NEW ORLEANS – Ahead of Tropical Storm Barry, the ACLU of Louisiana put corrections officials on notice to protect human life and respect the rights of people incarcerated in local jails and prisons. 
 
“With Tropical Storm Barry strengthening, it is imperative for local officials to heed the lessons of Hurricane Katrina and ensure the safety of every human being in their care,” said Alanah Odoms Hebert, ACLU of Louisiana executive director. “The horrific stories of people abandoned at Orleans Parish Prison in the aftermath of Hurricane Katrina are a haunting reminder of what can happen when corrections officials fail to uphold their most basic obligation: to protect human life. The ACLU of Louisiana will be watching and has every intention of holding local officials accountable for protecting the safety and wellbeing of every person in their custody.”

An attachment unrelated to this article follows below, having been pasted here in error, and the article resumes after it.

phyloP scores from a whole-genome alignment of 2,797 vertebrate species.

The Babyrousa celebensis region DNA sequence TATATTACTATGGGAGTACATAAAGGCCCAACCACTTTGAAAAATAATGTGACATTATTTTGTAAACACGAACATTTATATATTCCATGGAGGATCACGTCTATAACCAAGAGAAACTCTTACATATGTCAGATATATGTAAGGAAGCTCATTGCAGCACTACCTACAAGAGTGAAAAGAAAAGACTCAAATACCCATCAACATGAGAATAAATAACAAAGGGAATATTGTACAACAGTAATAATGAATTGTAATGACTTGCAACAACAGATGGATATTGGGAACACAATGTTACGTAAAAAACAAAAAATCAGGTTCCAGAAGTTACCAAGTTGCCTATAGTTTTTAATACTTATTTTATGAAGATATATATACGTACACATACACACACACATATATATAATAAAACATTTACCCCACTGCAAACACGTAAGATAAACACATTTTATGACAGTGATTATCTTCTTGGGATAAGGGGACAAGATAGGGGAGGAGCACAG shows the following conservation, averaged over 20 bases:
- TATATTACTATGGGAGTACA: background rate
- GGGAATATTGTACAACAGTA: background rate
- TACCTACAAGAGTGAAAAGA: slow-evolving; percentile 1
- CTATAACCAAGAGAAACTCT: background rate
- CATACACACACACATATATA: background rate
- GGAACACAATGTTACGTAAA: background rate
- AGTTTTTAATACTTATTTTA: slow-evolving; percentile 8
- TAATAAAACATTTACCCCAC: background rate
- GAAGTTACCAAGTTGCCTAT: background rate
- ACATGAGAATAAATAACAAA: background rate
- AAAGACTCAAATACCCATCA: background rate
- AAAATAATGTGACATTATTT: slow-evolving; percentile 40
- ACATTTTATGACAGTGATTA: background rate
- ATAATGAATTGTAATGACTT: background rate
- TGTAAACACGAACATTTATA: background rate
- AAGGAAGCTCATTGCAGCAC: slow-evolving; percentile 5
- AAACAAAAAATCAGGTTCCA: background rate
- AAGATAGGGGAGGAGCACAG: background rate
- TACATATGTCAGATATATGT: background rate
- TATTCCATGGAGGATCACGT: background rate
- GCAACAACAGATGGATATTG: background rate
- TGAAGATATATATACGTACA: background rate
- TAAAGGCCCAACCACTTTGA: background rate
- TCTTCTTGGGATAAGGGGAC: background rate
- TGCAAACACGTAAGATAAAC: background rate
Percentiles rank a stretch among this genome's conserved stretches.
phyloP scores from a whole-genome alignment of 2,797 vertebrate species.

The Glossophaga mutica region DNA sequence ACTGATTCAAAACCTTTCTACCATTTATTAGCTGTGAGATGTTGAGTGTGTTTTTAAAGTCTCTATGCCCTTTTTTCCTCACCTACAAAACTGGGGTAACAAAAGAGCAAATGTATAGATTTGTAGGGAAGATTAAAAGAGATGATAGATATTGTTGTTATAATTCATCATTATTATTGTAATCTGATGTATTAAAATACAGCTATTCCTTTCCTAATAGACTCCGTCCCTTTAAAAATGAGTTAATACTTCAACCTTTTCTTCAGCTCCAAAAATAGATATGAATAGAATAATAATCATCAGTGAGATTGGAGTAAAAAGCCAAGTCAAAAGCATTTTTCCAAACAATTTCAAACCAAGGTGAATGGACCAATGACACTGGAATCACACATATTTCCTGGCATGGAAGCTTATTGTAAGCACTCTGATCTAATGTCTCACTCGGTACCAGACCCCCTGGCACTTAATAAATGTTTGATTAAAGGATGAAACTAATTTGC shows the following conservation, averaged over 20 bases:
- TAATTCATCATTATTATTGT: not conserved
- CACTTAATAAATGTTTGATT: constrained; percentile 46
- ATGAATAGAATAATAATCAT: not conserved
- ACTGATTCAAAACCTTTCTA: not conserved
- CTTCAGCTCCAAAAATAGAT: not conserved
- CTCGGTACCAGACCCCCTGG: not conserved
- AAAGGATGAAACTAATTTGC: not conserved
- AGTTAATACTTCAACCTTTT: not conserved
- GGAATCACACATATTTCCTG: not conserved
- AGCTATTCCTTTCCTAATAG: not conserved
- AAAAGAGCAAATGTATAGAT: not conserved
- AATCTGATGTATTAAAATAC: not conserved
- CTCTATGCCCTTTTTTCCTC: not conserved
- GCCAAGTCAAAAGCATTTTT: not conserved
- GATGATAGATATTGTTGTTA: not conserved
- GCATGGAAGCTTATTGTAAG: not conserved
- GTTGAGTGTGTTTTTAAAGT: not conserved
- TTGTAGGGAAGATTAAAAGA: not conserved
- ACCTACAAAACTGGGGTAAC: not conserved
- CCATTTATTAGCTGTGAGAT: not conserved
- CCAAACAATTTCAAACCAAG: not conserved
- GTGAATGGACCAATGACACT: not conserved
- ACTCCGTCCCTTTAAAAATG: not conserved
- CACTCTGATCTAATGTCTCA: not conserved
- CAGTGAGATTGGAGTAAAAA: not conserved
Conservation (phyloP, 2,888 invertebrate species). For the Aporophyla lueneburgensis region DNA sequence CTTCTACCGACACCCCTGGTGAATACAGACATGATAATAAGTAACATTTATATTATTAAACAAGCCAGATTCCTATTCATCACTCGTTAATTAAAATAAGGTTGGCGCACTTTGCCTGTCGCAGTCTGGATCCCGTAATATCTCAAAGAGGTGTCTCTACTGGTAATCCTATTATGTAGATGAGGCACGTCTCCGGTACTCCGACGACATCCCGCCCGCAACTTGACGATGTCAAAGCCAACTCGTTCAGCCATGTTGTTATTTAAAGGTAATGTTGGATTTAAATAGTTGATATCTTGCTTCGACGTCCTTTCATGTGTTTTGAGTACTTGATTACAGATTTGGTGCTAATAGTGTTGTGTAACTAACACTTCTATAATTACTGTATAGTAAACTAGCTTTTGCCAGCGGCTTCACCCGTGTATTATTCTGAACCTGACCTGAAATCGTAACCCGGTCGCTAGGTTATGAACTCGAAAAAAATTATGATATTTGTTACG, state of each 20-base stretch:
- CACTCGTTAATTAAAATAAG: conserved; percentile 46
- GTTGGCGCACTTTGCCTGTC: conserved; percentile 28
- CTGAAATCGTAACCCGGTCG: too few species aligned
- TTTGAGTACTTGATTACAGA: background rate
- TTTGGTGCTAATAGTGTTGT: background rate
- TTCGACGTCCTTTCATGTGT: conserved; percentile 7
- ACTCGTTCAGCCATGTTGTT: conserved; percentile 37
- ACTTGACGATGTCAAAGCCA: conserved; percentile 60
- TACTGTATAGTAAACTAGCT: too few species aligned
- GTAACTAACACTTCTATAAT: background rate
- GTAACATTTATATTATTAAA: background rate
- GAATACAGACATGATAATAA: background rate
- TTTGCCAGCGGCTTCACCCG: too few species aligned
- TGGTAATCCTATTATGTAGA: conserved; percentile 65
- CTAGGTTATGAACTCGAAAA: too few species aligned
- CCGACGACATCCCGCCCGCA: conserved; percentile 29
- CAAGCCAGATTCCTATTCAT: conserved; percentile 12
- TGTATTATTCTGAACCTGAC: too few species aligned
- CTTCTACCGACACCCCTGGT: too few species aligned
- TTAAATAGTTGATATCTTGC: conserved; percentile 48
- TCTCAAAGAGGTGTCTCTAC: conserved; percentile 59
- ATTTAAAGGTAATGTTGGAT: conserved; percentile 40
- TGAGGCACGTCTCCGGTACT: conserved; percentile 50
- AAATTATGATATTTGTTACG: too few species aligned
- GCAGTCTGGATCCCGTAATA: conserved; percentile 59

In 2006, the ACLU’s National Prison Project released a report documenting the experiences of thousands of men, women and children who were abandoned at Orleans Parish Prison in the days after Hurricane Katrina.
 
While some progress has been made in reducing New Orleans’ jail population, more work must be done. According to the Times Picayune, “on an average day in the second half of 2018, the city had 1,225 people locked up.” 
 

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